political (CP) rights and economic, social and cultural (ESC) rights. Both CP rights and ESC
rights should be equally promoted, implemented and protected within the States.
8. The Asian Consultation calls upon States to ratify the International Covenant on ESC rights
without reservations. It is the responsibility of governments to allocate sufficient resources for the
promotion of ESC rights, enactment of laws, implementation, and submission of country periodic
9. The Asian Consultation particularly welcomes that peace, security, stability and respect for
human rights and fundamental freedoms including the right to development, as well as respect for
cultural diversity are essential for achieving sustainable development and ensuring that
sustainable development benefit all as agreed upon in the Plan of Implementation at the World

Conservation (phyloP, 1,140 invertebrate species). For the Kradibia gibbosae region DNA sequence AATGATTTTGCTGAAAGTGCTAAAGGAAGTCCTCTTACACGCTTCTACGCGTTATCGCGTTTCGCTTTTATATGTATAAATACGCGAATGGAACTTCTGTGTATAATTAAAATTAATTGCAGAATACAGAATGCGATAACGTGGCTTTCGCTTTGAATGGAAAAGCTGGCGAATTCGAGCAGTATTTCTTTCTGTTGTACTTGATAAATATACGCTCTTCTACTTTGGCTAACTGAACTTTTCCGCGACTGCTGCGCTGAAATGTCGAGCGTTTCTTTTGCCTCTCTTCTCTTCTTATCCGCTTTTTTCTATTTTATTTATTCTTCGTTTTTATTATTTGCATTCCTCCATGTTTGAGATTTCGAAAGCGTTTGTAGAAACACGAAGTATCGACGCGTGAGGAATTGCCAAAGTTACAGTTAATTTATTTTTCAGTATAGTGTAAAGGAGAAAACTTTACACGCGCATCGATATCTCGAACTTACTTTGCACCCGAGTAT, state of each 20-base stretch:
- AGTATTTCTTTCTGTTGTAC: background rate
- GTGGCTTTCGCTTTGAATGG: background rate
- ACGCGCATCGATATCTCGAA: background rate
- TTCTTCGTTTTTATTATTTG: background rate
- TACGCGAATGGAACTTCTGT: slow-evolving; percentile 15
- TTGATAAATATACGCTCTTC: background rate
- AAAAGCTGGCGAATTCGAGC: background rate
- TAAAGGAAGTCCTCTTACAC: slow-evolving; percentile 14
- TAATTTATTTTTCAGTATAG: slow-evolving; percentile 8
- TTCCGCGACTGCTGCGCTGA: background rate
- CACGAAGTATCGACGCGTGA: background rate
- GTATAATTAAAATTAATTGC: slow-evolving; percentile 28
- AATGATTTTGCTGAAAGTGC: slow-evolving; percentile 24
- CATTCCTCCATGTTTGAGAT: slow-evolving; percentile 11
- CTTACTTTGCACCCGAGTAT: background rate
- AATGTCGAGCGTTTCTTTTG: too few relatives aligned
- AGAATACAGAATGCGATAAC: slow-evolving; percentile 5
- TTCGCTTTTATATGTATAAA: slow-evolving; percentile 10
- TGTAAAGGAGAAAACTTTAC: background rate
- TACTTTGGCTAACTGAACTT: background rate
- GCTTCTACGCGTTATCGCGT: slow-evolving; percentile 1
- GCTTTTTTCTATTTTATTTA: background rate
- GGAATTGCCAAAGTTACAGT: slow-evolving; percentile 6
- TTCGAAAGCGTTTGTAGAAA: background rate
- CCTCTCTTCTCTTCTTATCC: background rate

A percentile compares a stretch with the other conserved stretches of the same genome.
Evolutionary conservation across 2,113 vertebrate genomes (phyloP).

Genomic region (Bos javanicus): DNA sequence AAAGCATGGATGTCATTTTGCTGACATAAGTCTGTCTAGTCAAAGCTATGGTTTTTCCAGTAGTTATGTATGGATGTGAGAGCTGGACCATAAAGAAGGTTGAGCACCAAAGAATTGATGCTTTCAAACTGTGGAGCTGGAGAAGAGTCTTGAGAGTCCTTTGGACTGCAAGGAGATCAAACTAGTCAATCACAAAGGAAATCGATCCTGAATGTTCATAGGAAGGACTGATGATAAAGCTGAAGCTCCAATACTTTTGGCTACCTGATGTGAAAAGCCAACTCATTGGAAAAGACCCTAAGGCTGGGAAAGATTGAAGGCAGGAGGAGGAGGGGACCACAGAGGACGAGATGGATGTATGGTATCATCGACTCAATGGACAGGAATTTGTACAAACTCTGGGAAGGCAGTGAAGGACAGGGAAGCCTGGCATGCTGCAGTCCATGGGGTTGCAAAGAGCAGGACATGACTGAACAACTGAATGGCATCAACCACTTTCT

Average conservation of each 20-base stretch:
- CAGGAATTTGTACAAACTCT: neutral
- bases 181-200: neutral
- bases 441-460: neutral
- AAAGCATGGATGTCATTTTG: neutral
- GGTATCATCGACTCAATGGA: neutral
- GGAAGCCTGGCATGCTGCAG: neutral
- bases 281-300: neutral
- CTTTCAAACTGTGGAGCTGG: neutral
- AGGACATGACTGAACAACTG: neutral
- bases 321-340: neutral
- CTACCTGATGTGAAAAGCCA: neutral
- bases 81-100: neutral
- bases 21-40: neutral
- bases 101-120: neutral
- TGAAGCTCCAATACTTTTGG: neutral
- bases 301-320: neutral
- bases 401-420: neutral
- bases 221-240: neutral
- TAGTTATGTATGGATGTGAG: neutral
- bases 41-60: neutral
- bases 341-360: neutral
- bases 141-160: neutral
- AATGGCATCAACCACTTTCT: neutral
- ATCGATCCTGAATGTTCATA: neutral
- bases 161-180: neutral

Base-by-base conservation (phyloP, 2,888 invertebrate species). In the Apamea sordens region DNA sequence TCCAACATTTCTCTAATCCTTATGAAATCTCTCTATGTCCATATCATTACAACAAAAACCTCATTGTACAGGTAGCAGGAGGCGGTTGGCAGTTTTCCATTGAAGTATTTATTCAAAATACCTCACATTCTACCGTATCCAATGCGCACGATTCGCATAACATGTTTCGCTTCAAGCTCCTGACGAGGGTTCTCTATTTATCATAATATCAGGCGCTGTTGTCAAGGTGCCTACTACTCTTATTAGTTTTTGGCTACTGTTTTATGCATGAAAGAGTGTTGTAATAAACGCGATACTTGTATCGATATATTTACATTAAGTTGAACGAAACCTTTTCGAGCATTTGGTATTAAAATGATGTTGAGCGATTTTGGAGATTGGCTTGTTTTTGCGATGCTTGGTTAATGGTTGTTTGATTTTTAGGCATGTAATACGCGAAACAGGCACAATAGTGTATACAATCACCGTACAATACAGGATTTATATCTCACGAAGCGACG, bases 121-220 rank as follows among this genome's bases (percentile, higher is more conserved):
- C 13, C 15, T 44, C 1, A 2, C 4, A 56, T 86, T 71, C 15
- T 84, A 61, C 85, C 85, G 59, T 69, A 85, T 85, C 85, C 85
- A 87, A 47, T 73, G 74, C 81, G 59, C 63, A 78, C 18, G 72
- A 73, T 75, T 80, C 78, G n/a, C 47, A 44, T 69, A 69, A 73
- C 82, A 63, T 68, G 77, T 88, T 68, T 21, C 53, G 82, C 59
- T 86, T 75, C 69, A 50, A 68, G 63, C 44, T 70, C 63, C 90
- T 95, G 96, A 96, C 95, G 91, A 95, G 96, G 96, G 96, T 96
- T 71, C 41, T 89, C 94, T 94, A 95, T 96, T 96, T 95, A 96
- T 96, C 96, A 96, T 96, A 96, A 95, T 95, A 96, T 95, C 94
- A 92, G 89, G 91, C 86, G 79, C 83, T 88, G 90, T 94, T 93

Summit on Sustainable Development (WSSD) at Johannesburg in 2002.
10. The Asian Consultation calls upon International Financial Institutions (IFIs), multilateral agencies
and governments to increase their budgetary allocations so as to provide necessary infrastructures
such as sanitation and clean water supplies and sufficient services to realise economic, social and
cultural rights. We suggest the incorporation of environmental and human rights impact
assessments into all projects.
11. The Asian Consultation recognizes that globalisation, trade liberalisation, privatisation and de-
regulation negatively affect human rights, such as the right to drinking water. These practices are
root causes of impoverishment that often impedes realisation of economic, social and cultural
12. The Asian Consultation calls for information and experience sharing of NGOs on strategies